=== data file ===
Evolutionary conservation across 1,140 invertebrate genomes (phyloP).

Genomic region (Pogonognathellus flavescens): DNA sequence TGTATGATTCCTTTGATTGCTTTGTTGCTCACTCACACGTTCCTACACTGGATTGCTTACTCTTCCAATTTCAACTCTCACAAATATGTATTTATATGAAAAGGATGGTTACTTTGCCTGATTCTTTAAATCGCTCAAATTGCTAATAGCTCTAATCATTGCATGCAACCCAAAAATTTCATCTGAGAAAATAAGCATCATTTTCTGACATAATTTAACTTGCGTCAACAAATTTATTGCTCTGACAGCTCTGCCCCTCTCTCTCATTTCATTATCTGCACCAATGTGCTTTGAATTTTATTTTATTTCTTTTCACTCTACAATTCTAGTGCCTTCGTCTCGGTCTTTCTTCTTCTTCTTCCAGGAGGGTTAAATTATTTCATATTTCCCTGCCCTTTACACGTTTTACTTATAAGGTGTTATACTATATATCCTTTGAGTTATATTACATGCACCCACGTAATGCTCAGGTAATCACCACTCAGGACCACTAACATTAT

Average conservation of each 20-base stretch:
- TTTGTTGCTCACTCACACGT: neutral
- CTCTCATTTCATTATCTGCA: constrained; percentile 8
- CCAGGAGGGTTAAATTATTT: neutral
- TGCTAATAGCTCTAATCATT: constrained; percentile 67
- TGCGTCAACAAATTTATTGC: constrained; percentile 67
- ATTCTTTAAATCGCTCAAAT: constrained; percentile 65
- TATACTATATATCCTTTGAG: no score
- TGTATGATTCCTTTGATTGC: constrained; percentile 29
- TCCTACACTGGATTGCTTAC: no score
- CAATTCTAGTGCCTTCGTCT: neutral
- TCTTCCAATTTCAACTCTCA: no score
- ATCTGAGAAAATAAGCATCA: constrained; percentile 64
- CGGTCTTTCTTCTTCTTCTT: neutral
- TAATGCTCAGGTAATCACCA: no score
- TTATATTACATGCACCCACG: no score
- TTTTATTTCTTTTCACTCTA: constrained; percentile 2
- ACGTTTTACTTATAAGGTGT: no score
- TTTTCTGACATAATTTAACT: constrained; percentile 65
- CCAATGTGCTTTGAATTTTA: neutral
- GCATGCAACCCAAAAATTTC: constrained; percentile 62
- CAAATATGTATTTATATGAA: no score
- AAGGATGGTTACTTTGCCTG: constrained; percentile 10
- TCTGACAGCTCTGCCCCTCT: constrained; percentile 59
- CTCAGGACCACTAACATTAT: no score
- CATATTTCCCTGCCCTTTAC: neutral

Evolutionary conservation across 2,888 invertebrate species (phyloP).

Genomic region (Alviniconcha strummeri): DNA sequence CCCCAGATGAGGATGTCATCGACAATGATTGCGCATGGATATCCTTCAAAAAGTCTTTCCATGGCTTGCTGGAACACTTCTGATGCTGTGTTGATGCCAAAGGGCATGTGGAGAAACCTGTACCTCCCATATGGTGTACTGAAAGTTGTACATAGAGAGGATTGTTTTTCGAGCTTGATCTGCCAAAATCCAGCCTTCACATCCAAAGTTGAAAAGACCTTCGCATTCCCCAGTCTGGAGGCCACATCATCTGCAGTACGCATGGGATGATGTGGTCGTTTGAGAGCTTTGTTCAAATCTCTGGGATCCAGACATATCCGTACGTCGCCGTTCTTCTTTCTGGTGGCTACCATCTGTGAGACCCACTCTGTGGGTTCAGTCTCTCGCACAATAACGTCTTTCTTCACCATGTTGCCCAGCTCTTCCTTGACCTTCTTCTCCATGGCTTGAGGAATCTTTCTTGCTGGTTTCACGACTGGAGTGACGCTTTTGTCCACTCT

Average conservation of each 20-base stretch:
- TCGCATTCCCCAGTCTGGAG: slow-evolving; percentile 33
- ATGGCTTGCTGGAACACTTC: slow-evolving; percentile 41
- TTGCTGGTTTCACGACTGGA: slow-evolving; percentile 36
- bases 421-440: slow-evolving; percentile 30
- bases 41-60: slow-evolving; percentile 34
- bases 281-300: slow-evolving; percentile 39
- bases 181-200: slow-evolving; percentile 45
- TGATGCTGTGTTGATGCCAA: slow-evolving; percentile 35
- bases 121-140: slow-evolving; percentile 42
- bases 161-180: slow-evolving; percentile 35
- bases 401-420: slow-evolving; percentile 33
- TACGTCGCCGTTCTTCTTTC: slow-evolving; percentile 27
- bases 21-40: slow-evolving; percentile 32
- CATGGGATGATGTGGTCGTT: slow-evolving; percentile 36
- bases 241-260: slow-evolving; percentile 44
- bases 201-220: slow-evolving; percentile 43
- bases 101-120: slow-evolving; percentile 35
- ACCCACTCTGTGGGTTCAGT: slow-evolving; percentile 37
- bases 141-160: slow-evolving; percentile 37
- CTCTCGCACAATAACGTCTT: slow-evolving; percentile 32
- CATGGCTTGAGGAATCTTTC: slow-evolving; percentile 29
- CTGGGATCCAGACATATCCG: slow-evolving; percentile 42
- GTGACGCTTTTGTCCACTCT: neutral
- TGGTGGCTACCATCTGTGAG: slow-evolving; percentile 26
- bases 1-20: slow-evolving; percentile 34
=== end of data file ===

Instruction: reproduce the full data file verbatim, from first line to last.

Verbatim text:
Evolutionary conservation across 1,140 invertebrate genomes (phyloP).

Genomic region (Pogonognathellus flavescens): DNA sequence TGTATGATTCCTTTGATTGCTTTGTTGCTCACTCACACGTTCCTACACTGGATTGCTTACTCTTCCAATTTCAACTCTCACAAATATGTATTTATATGAAAAGGATGGTTACTTTGCCTGATTCTTTAAATCGCTCAAATTGCTAATAGCTCTAATCATTGCATGCAACCCAAAAATTTCATCTGAGAAAATAAGCATCATTTTCTGACATAATTTAACTTGCGTCAACAAATTTATTGCTCTGACAGCTCTGCCCCTCTCTCTCATTTCATTATCTGCACCAATGTGCTTTGAATTTTATTTTATTTCTTTTCACTCTACAATTCTAGTGCCTTCGTCTCGGTCTTTCTTCTTCTTCTTCCAGGAGGGTTAAATTATTTCATATTTCCCTGCCCTTTACACGTTTTACTTATAAGGTGTTATACTATATATCCTTTGAGTTATATTACATGCACCCACGTAATGCTCAGGTAATCACCACTCAGGACCACTAACATTAT

Average conservation of each 20-base stretch:
- TTTGTTGCTCACTCACACGT: neutral
- CTCTCATTTCATTATCTGCA: constrained; percentile 8
- CCAGGAGGGTTAAATTATTT: neutral
- TGCTAATAGCTCTAATCATT: constrained; percentile 67
- TGCGTCAACAAATTTATTGC: constrained; percentile 67
- ATTCTTTAAATCGCTCAAAT: constrained; percentile 65
- TATACTATATATCCTTTGAG: no score
- TGTATGATTCCTTTGATTGC: constrained; percentile 29
- TCCTACACTGGATTGCTTAC: no score
- CAATTCTAGTGCCTTCGTCT: neutral
- TCTTCCAATTTCAACTCTCA: no score
- ATCTGAGAAAATAAGCATCA: constrained; percentile 64
- CGGTCTTTCTTCTTCTTCTT: neutral
- TAATGCTCAGGTAATCACCA: no score
- TTATATTACATGCACCCACG: no score
- TTTTATTTCTTTTCACTCTA: constrained; percentile 2
- ACGTTTTACTTATAAGGTGT: no score
- TTTTCTGACATAATTTAACT: constrained; percentile 65
- CCAATGTGCTTTGAATTTTA: neutral
- GCATGCAACCCAAAAATTTC: constrained; percentile 62
- CAAATATGTATTTATATGAA: no score
- AAGGATGGTTACTTTGCCTG: constrained; percentile 10
- TCTGACAGCTCTGCCCCTCT: constrained; percentile 59
- CTCAGGACCACTAACATTAT: no score
- CATATTTCCCTGCCCTTTAC: neutral

Evolutionary conservation across 2,888 invertebrate species (phyloP).

Genomic region (Alviniconcha strummeri): DNA sequence CCCCAGATGAGGATGTCATCGACAATGATTGCGCATGGATATCCTTCAAAAAGTCTTTCCATGGCTTGCTGGAACACTTCTGATGCTGTGTTGATGCCAAAGGGCATGTGGAGAAACCTGTACCTCCCATATGGTGTACTGAAAGTTGTACATAGAGAGGATTGTTTTTCGAGCTTGATCTGCCAAAATCCAGCCTTCACATCCAAAGTTGAAAAGACCTTCGCATTCCCCAGTCTGGAGGCCACATCATCTGCAGTACGCATGGGATGATGTGGTCGTTTGAGAGCTTTGTTCAAATCTCTGGGATCCAGACATATCCGTACGTCGCCGTTCTTCTTTCTGGTGGCTACCATCTGTGAGACCCACTCTGTGGGTTCAGTCTCTCGCACAATAACGTCTTTCTTCACCATGTTGCCCAGCTCTTCCTTGACCTTCTTCTCCATGGCTTGAGGAATCTTTCTTGCTGGTTTCACGACTGGAGTGACGCTTTTGTCCACTCT

Average conservation of each 20-base stretch:
- TCGCATTCCCCAGTCTGGAG: slow-evolving; percentile 33
- ATGGCTTGCTGGAACACTTC: slow-evolving; percentile 41
- TTGCTGGTTTCACGACTGGA: slow-evolving; percentile 36
- bases 421-440: slow-evolving; percentile 30
- bases 41-60: slow-evolving; percentile 34
- bases 281-300: slow-evolving; percentile 39
- bases 181-200: slow-evolving; percentile 45
- TGATGCTGTGTTGATGCCAA: slow-evolving; percentile 35
- bases 121-140: slow-evolving; percentile 42
- bases 161-180: slow-evolving; percentile 35
- bases 401-420: slow-evolving; percentile 33
- TACGTCGCCGTTCTTCTTTC: slow-evolving; percentile 27
- bases 21-40: slow-evolving; percentile 32
- CATGGGATGATGTGGTCGTT: slow-evolving; percentile 36
- bases 241-260: slow-evolving; percentile 44
- bases 201-220: slow-evolving; percentile 43
- bases 101-120: slow-evolving; percentile 35
- ACCCACTCTGTGGGTTCAGT: slow-evolving; percentile 37
- bases 141-160: slow-evolving; percentile 37
- CTCTCGCACAATAACGTCTT: slow-evolving; percentile 32
- CATGGCTTGAGGAATCTTTC: slow-evolving; percentile 29
- CTGGGATCCAGACATATCCG: slow-evolving; percentile 42
- GTGACGCTTTTGTCCACTCT: neutral
- TGGTGGCTACCATCTGTGAG: slow-evolving; percentile 26
- bases 1-20: slow-evolving; percentile 34